November 17th, 2017 by Nick Railton-Edwards
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A brief spotlight through the fog swirling around the upcoming obligation to exchange margin on forward foreign exchange. There was a widespread, if only whispered, expectation that a 7/8 November ESMA Board of Supervisors meeting would result in an official announcement of forbearance. While the EU has no equivalent mechanism to the CFTC’s enthusiastic use of no action letters, ESMA has the ability to signal its disinclination to enforce a regulation pending re-legislation. With no such announcement forthcoming, the only public and official information is buried at page 30 in yesterday’s Presidential Compromise Proposal- http://data.consilium.europa.eu/doc/document/ST-14372-2017-INIT/en/pdf

“c) The following paragraph 16 is added: “16. Physically settled foreign exchanged forwards shall not be subject to initial margins exchanges and shall only be subject to exchange of variation margins for transactions concluded between credit institutions authorised in accordance with Directive 2006/48/EC.””

Although this selective exemption would be welcomed by non-banks and retail participants, it fails to substantively address the global regulatory anomaly. However, for those in-house negotiators hoping to spend the holiday season with their families, help is at hand in the shape of the PRA who have been the sotto voce bearer of good tidings. We understand the regulator has been selectively making it unofficially clear that the obligation will not be enforced in a UK context. Given the regulation’s likely severely-limited post-Brexit lifespan in a UK-dominated FX market, this intervention is entirely appropriate and welcome. It will however be of little comfort to those institutions who have already spent significant money and time planning compliance and upgrading systems. Pending the detail of the EU official exemption, the possibility also exists that widespread amendment will be required to carve out FFX from those VM CSAs concluded by 1 March- 1 September 2017  delayed deadline.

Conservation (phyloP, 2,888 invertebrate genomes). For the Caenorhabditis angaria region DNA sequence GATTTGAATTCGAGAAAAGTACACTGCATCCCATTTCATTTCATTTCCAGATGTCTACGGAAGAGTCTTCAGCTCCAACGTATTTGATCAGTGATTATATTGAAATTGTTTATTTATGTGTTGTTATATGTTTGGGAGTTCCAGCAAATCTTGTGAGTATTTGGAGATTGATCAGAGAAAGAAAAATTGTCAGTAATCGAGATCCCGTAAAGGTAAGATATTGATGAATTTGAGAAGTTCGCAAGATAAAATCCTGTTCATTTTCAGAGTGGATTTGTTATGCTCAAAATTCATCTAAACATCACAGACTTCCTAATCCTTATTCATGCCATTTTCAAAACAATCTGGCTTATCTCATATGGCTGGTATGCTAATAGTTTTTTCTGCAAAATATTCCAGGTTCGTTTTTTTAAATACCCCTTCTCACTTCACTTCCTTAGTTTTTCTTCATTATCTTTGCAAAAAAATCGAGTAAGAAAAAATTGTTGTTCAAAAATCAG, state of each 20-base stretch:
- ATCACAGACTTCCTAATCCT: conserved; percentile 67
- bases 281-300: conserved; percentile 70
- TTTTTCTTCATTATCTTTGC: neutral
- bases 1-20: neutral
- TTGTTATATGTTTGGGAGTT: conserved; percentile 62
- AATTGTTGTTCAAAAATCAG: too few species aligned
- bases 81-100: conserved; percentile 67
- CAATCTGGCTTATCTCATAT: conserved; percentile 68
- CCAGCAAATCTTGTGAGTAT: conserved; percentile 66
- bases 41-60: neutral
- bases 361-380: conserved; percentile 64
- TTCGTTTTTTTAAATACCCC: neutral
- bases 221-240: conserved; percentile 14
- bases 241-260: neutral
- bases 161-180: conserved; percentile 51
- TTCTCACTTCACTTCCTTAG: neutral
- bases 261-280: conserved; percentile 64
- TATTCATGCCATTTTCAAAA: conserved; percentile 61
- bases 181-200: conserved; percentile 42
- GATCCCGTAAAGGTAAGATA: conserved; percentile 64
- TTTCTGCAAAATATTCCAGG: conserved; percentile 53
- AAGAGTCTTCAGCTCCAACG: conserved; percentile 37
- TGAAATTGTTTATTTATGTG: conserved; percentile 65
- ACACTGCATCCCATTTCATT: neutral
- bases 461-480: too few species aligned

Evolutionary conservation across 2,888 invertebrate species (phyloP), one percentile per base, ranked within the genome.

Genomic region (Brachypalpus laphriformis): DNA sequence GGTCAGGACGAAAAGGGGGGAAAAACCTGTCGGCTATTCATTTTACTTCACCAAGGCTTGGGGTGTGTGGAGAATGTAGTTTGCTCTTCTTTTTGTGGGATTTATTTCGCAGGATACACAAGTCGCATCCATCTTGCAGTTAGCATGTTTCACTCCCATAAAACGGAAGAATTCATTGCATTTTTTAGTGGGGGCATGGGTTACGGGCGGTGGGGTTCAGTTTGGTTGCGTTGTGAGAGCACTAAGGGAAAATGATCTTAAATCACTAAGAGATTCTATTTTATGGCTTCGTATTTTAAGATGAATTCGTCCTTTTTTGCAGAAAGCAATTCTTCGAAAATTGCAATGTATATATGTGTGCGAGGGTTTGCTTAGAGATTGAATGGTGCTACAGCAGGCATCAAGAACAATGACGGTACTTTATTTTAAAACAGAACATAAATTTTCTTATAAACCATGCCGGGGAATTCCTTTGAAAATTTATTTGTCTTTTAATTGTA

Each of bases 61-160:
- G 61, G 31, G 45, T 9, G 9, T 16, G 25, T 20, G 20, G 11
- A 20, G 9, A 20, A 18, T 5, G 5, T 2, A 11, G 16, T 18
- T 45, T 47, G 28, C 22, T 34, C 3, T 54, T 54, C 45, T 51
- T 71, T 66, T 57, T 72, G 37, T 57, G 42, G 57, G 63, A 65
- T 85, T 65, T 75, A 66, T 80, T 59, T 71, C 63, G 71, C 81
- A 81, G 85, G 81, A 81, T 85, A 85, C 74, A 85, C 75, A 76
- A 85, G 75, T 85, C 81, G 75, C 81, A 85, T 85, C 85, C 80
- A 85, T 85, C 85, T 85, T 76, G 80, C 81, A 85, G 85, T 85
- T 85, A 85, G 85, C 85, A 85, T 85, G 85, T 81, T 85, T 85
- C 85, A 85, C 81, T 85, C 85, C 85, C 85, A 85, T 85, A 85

Since the early days of EMIR’s first drafts, market participants have made vociferous appeals to the EU to exempt FFX margining in line with other jurisdictions. In a regulatory context, certainty is a sine qua non- last minute, poorly communicated major revisions to long-planned legislation are less than ideal. Farcical may be a better description.

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